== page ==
Moss of the Woods Botanical Jewelry Unique jewelry for the avid nature nerd! At Moss of the Woods, we strive to create wearable art that celebrates the beauty and complexity of the natural world. Resin pendants with preserved botanical specimens recalling vintage museums and herbariums. All of my handmade resin pendants contain sustainably collected specimens from the local New England forests. Every piece has a story.
Despite being commonly known, Chamomile is not just a benign little flower that tastes sweet in your cup, it packs a powerful medicinal punch. Chamomile should not be thought of in terms of what specific diseases it can be used for, because there are too many uses to list, nor is is helpful to only think of what herbs can ‘do’. After reading though my favorite herb books, I summarize the actions of chamomile as being:
Relaxing nervine for states of tension
Aromatic and bitter for regulating digestion
Anti-inflammatory and anti-allergy
Safe, tasty and suitable for everyone, including babies, children, pregnant women and the elderly
Matthew Wood says that “The fresh preparations preserve the oils, so they are more relaxing, the dried preparations are bitter and promote secretions to the stomach, G.I. and liver.”
Here are some of the chemical constituents present in chamomile and their generalized actions (mostly from Wood, but also from Simon Mills, David Hoffmann and Chanchal Cabrerra)
5 Herbs that Calm Anxiety WIthout Making you Sleepy
The University of Maryland Medical Center states that passionflower has shown in a few studies to work as well as some of the benzodiazepine medications that are usually prescribed for treating anxiety.
A four-week double-blind study, for example, compared passionflower with oxazepam. Results showed oxazepam worked more quickly, but by the end of the study period, both treatments were shown to be equally effective. Bonus—side effects like daytime drowsiness were fewer with passionflower.
A second study also showed that passionflower helped ease symptoms like anxiety, irritability, agitation, and depression in participants going through withdrawal from an opiate drug addiction.
Dosage: Try one cup of passionflower tea three times daily, 45 drops of liquid extract daily, or about 90 mg/day.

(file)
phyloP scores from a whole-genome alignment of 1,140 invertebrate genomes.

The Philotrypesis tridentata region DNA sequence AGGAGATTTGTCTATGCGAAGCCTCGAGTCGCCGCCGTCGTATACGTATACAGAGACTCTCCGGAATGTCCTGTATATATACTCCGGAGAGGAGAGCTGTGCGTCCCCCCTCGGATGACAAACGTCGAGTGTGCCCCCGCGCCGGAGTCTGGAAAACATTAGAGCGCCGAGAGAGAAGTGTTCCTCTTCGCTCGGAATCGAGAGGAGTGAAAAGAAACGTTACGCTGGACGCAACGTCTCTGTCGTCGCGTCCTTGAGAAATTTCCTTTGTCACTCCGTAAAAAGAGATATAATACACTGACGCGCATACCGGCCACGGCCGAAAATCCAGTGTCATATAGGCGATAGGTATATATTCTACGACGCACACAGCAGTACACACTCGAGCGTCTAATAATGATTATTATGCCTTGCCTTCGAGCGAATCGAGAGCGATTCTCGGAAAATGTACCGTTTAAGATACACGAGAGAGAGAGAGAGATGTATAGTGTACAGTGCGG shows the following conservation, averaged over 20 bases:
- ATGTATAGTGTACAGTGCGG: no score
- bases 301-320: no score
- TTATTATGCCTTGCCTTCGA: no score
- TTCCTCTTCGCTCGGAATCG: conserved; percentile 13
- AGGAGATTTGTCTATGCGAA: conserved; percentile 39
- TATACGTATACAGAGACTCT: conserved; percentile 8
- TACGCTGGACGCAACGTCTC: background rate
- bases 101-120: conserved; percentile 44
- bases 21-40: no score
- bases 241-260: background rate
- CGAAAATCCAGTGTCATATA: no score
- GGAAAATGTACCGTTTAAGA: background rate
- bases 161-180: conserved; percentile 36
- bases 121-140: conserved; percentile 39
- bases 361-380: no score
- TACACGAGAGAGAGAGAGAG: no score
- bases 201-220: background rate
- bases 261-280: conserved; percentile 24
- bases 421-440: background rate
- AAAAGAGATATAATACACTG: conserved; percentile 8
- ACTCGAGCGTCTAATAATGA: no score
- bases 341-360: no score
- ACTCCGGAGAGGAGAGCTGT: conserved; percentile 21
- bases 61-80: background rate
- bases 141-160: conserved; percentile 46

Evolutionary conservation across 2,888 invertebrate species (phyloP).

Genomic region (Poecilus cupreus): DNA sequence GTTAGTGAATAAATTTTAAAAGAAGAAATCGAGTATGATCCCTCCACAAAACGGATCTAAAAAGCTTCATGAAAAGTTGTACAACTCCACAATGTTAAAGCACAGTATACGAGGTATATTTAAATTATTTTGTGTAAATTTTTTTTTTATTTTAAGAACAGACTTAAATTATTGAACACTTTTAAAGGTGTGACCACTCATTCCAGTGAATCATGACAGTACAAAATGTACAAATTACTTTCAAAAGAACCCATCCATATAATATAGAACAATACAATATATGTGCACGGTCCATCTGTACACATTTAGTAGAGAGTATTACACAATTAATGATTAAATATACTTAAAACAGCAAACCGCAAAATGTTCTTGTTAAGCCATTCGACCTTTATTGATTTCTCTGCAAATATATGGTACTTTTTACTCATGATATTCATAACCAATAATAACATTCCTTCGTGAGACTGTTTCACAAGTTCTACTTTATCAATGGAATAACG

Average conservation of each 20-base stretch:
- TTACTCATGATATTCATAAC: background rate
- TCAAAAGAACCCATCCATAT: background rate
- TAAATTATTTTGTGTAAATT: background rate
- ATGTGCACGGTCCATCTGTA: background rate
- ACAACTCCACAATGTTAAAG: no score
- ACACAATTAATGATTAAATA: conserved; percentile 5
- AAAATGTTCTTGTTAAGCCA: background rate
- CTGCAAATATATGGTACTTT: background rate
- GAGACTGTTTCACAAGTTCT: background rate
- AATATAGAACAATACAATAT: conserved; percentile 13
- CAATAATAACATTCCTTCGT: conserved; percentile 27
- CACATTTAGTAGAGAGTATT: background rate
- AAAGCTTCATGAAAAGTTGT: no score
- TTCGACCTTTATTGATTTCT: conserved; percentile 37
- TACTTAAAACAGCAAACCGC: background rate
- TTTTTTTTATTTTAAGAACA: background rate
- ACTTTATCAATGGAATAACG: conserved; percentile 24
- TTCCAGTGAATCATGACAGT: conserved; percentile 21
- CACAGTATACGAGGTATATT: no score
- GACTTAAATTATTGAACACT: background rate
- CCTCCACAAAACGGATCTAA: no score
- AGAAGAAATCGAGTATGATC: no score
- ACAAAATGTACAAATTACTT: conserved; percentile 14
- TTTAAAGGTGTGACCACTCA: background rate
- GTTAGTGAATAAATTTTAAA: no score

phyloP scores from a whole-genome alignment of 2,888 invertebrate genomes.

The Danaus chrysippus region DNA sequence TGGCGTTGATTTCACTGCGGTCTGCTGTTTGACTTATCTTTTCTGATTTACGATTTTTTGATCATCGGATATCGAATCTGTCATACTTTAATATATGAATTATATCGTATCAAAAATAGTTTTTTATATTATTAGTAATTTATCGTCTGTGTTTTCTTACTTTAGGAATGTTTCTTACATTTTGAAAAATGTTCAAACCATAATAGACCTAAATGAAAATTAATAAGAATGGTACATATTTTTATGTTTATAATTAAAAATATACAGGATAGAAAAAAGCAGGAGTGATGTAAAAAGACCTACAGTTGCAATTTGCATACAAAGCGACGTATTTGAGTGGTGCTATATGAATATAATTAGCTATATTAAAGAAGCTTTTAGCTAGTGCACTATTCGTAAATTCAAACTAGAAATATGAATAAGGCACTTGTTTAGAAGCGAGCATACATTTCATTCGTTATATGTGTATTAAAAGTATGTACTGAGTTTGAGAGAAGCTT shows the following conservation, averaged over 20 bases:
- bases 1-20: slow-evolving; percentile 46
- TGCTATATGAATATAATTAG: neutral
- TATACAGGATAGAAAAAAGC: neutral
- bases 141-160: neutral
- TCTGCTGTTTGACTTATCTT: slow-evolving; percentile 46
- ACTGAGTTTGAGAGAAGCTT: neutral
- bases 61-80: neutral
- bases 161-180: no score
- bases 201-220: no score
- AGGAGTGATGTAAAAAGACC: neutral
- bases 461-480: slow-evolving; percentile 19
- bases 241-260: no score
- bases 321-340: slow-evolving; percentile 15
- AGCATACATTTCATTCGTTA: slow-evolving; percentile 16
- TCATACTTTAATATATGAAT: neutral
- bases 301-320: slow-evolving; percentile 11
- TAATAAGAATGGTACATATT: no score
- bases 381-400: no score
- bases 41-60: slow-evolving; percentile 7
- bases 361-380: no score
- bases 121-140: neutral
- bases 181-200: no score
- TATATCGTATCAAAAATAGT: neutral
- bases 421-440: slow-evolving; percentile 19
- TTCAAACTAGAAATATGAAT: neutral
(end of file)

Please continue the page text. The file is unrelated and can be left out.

A 2010 multi-center, double blind randomized study of lavender oil compared to anti-anxiety medication lorazepam found that both were effective against generalized and persistent anxiety. Bonus — lavender had no sedative side effects.
“Since lavender oil showed no sedative effects,” researchers stated, it could be an effective and “well-tolerated alternative to benzodiazepines” to treat generalized anxiety. An earlier 2000 study found similar results.
Dosage: Try about 80 mg/day of the supplement, or use the oil as an aromatherapy solution.
3. Lemon balm
Though usually found in combination with other herbs, lemon balm also has anti-anxiety powers on its own.
Research published in 2004, for instance, gave participants a single dose of lemon balm extract (300 mg or 600 mg) or a placebo, then measured their mood after one hour. The higher dose resulted in reduced stress and improved calmness and alertness. Even the lower dose helped participants do math problems more quickly.
Dosage: Use in aromatherapy, try 300-500 mg of dried lemon balm three times daily, 60 drops daily, or 1/4 to 1 teaspoon of dried lemon balm herb in hot water for a tea four times daily.
A 2012 double blind, placebo-controlled study gave participants either placebo or a capsule containing 300 mg of high-concentration full-spectrum ashwagandha extract, twice a day. The study lasted for 60 days. Those taking the ashwagandha showed significant improvements. Even the levels of the stress hormone cortisol were substantially reduced in those taking the extract. And there were no serious side effects.
In an earlier 2000 study, ashwagandha had anxiety-relieving effects similar to those of lorazepam.
Dosage: Typical dosage is 300 mg standardized to at least one to five percent withanolides, once or twice a day.
This one isn’t really a herb — it’s a water-soluble amino acid, but it’s gotten such good research behind it we had to include it here. It’s found mainly in green tea and black tea and is also available as a supplement.
Studies have found that it acts directly on the brain, helping to reduce stress and anxiety—without causing drowsiness.
Research from 2008, for example, found that those participants taking 50 mg of L-theanine a day had a greater increase in alpha (relaxed brain waves) activity than those who took a placebo.
An earlier 1998 study found that 200 mg a day lead to increased alpha-brain waves and a relaxed, yet alert, state of mind.
A later 2011 study found that it was also associated with reduced anxiety, and was well tolerated and safe for participants.
Dosage: A typical cup of black tea contains only about 25 mg of l-theanine and green tea only about 8 mg. While a cup of tea may be calming, if you want more potent effects, try a supplement, about 200 mg a day.